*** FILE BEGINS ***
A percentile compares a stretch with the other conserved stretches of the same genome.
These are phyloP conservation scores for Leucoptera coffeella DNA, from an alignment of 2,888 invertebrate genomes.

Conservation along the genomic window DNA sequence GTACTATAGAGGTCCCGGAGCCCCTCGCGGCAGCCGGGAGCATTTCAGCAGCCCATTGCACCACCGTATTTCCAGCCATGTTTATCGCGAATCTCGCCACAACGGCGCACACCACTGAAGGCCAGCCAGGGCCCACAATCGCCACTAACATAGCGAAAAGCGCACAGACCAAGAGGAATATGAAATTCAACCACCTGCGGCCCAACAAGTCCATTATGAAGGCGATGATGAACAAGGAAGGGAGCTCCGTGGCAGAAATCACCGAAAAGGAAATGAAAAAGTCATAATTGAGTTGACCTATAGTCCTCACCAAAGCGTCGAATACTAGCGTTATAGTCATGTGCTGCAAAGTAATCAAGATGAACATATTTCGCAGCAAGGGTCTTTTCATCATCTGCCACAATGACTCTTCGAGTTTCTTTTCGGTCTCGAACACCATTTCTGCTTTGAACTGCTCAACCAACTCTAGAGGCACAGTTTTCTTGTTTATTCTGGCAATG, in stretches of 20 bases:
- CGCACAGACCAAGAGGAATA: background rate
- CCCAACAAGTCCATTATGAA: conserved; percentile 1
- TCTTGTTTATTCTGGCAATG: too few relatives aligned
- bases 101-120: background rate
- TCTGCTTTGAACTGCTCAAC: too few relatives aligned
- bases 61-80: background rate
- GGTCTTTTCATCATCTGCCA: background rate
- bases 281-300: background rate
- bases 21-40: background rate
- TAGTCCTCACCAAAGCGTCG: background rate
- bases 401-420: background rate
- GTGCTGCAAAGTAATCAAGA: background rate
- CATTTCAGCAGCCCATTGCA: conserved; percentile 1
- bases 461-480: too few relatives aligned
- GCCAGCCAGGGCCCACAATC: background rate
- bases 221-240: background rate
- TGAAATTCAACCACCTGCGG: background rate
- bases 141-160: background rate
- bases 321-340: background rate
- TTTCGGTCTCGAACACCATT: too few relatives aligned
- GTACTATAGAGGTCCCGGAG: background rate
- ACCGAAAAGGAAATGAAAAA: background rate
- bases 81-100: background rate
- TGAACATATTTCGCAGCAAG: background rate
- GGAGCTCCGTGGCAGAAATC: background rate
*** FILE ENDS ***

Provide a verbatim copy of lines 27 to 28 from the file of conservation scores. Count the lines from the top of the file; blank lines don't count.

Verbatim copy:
- TGAACATATTTCGCAGCAAG: background rate
- GGAGCTCCGTGGCAGAAATC: background rate